1st satellite in European SpaceDataHighway forges 20,000 successful laser links

The European Data Relay System (EDRS)—dubbed the “SpaceDataHighway” by its private operator, Airbus—has passed another milestone.

EDRS-A, the first satellite in what will eventually be a global constellation, has made its 20,000th successful optical link to its customer satellites since its launch in January 2016, marking a world first in laser communication in space.

This milestone provides further evidence that ESA’s Partnership Projects initiative successfully develop sustainable end-to-end systems, right up to in-orbit validation.

The system is a public-private partnership between ESA and Airbus, with significant investment by the German Space Administration DLR.

Satellites that are used to monitor the Earth operate from low-Earth orbits and usually relay the information they have acquired only when they are in a direct line-of-sight with a ground antenna.

EDRS-A rides much higher in the sky, where it can maintain a continuous connection with its ground stations and an almost permanent one with the low-Earth orbiting satellites. The system uses secure laser communication to receive data from the low-Earth orbiting satellites and beams the information back to Earth via radio frequency.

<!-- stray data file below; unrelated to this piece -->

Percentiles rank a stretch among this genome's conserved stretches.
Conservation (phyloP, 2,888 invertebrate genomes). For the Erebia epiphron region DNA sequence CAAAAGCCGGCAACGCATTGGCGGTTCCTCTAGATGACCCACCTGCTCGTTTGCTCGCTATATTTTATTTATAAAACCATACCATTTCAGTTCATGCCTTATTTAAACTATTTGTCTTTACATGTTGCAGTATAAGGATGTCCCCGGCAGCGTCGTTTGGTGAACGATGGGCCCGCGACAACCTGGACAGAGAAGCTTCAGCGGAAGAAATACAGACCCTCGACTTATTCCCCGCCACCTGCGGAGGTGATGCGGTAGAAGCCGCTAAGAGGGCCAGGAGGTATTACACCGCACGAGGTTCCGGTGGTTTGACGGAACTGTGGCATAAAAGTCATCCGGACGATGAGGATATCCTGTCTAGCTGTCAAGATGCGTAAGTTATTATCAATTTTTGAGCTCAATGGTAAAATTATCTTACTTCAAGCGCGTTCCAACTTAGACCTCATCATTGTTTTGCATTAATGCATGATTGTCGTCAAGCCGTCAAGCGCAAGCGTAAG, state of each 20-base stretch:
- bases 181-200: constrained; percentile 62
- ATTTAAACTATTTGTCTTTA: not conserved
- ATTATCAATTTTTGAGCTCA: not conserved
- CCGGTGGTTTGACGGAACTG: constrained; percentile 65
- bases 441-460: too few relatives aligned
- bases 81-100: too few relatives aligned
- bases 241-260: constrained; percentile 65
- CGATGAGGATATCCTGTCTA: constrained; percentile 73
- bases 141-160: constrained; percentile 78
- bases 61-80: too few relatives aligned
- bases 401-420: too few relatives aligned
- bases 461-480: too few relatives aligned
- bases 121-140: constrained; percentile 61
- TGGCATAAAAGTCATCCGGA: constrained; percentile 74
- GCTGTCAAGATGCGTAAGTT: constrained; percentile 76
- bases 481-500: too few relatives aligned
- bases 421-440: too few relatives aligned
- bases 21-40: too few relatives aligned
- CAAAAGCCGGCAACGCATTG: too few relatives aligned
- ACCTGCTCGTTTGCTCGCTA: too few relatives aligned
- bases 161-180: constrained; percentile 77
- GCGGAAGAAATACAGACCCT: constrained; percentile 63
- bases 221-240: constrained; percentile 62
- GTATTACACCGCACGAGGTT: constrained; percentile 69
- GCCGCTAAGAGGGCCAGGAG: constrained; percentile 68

“Earth observation satellites have orbits that mean having to wait up to 100 minutes to transmit information to the ground. That can be a problem when you need information immediately, for example, when trying to provide aid during flooding or wild fires, or help ships navigating through ice sheets,” says Michael Witting, EDRS project manager at the European Space Agency.

“EDRS provides data to the ground rapidly because of its bird’s eye view from its geostationary orbit. Its point-to-point transmission using cutting-edge laser communication technology means data can be transmitted at very high speeds, and it is hard to jam the signal or to eavesdrop on it. EDRS is another example of how ESA’s Partnership Projects federate industry around large-scale programmes, achieving a competitive leap forward and economic impact.”

At present the system is used to collect information from the European Union’s Copernicus programme of Earth observation satellites. EDRS is due to start transmitting data from the Columbus module of the International Space Station later this year, and the system is also open to other commercial customers.

Source: European Space Agency (ESA)
Date: Apr 2, 2019